Black Infant Health – what an excellent program which has helped to empower me during my pregnancy. I gave birth on 9/20/21 to a beautiful baby girl – Zaria Monique Douglas. She was a whooping 9lbs 15.8oz. She makes girl #3 in the Douglas family and I’m so grateful we’ve been blessed with little girls. I have the privilege of teaching them how significant they are in this world, even if they vicariously receive messages to the contrary. It’s important for me to show them images of themselves so they can believe they can achieve. We watch shows on YouTube like “Akili and Me” and “Bino and Fino” (Episode: Girl Beats Boys At Football!) on Youtube, so they can see a reflection of themselves in cartoons.
I want my children to grow up with a healthy self image, that their skin is beautiful and they are intelligent beings. As I grow in my own appreciation for myself (self-compassion and giving myself permission to shine), I’d want my girls to already possess these qualities for themselves. They will model me, so this gives me all the motivation to be the best version of me. Baby Zaria will have 2 other amazing siblings to look up to. I’m looking forward to every lesson these girls will teach me.
#PapaThoughts: I think that it’s more than wonderful that I have a beautiful wife and three beautiful daughters. Having this household allows me to keep in step with my greatest strength- Gentleness!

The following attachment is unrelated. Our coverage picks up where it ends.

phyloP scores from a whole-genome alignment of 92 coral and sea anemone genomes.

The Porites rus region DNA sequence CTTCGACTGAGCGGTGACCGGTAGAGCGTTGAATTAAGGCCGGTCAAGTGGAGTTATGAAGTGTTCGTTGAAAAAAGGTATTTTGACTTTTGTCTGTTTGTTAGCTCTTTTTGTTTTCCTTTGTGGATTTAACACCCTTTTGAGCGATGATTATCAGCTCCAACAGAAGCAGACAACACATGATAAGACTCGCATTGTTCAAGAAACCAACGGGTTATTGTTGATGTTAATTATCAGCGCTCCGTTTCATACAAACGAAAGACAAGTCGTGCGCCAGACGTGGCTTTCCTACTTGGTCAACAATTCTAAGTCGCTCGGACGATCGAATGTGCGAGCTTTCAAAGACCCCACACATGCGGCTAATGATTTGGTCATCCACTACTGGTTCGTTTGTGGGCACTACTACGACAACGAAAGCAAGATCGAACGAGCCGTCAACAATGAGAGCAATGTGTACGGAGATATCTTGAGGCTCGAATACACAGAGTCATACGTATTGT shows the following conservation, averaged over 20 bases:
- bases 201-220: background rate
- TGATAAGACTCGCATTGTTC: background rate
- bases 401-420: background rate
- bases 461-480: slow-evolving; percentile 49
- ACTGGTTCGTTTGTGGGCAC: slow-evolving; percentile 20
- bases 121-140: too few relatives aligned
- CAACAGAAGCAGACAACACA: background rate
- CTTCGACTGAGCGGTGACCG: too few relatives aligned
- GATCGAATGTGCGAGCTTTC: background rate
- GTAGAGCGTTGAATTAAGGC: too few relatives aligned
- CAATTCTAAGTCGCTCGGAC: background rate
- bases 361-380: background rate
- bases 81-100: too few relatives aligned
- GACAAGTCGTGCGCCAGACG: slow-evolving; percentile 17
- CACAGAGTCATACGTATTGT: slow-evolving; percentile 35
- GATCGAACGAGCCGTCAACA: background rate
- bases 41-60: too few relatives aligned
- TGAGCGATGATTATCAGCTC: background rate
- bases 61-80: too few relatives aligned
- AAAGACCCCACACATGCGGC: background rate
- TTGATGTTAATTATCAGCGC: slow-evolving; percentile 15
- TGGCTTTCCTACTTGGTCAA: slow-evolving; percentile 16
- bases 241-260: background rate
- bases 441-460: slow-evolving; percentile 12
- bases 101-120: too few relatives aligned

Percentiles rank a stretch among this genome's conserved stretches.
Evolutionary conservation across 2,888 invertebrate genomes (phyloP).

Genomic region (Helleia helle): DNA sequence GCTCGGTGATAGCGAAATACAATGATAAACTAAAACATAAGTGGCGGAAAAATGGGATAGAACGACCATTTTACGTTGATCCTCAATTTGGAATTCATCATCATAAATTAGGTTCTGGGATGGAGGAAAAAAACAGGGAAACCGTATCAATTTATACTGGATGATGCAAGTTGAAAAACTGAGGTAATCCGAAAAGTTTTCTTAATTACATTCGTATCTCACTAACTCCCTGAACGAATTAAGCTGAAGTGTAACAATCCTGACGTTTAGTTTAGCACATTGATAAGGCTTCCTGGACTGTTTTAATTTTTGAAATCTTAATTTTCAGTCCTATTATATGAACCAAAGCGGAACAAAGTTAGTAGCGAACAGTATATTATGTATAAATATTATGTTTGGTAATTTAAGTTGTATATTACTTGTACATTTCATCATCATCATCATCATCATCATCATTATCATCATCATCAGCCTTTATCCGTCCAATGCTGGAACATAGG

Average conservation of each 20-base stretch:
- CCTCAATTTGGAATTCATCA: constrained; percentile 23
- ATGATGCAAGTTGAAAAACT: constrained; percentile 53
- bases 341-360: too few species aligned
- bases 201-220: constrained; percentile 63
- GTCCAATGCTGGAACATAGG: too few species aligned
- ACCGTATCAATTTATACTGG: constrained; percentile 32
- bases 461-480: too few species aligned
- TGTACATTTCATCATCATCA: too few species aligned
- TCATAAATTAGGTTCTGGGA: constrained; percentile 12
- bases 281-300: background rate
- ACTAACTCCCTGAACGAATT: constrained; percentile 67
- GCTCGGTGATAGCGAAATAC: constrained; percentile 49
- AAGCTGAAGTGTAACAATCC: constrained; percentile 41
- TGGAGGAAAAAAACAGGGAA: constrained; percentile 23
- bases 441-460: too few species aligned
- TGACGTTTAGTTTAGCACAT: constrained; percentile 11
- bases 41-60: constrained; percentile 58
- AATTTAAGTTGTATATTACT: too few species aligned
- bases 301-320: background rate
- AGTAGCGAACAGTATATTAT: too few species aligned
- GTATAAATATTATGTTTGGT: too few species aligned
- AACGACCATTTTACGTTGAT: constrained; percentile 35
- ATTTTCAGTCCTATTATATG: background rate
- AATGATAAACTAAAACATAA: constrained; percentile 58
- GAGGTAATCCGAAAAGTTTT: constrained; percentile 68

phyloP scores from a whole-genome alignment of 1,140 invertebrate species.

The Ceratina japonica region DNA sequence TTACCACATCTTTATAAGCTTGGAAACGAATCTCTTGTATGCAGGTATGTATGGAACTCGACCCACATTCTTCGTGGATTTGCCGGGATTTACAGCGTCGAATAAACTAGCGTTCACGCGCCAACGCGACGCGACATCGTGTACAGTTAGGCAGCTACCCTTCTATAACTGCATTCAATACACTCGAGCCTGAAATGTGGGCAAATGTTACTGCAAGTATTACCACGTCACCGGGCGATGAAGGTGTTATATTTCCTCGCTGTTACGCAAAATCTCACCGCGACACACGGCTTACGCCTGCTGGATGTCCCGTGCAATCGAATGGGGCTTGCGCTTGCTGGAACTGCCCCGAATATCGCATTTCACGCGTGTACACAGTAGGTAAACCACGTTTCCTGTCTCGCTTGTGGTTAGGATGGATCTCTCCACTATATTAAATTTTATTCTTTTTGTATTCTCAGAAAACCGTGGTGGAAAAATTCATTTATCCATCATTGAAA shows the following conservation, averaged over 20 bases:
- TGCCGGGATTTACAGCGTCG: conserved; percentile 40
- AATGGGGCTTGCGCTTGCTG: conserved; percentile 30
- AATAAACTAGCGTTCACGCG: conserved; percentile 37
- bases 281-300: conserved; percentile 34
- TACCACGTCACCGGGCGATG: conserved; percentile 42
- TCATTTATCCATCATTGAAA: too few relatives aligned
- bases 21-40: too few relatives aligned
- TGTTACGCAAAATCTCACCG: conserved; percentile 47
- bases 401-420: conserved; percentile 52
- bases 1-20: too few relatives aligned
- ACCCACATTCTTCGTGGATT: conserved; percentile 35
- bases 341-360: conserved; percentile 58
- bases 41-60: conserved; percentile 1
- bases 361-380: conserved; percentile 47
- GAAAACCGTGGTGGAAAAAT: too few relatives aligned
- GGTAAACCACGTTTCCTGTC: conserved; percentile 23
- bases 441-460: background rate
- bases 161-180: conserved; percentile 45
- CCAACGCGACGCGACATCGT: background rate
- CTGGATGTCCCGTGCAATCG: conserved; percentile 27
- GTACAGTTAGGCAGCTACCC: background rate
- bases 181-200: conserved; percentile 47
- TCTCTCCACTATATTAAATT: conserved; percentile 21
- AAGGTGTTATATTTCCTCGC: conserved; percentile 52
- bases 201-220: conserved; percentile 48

Shaye’s Slammin’ Sweet Potato Recipe
** Preheat oven to 375 degrees
** Serving Size: 6
- Peel 3-4 large sweet potatoes
- Cut in big chunks
- Place in pot of water
- Add salt
- Boil until soft
- Drain potatoes
- Mash potatoes in pot or bowl
- Add 2-3 tbsp of cinnamon
- Add 2 tbsp of vanilla extract
- Add 3 tbsp butter
- Add 1 cup of brown sugar
- Mix all ingredients
- Pour into oven pan
- Place marshmallows on top
- Bake for 10-20 minutes or until marshmallows are slightly brown
A Little History – How Well Do You Know Yams?
Sweet Potatoes versus Yams
Did you know that in the United States, what we refer to as sweet potatoes and yams are really both different varieties of “sweet potatoes” and are different from the “nyami” (an African word meaning “to eat”) or yams of Africa? Yams, which are a staple of West African diets, are starchy and have a rough brown exterior, compared to the smoother skin of the sweet potato, with its softer flesh and sweet flavor. When enslaved African people were unable to find nyami in America, they began to substitute the more readily available New World sweet potato into their diets and traditions, and as a result, this vegetable has become a staple in African-American cuisine. So, as you enjoy your candied yams, sweet potato pies, baked sweet potatoes, and sweet potato casseroles this holiday season, take a moment to reflect on the creativity, resilience and innovation of our ancestors and give thanks for their enduring spirits and culinary skills that we love and that continue to sustain us today!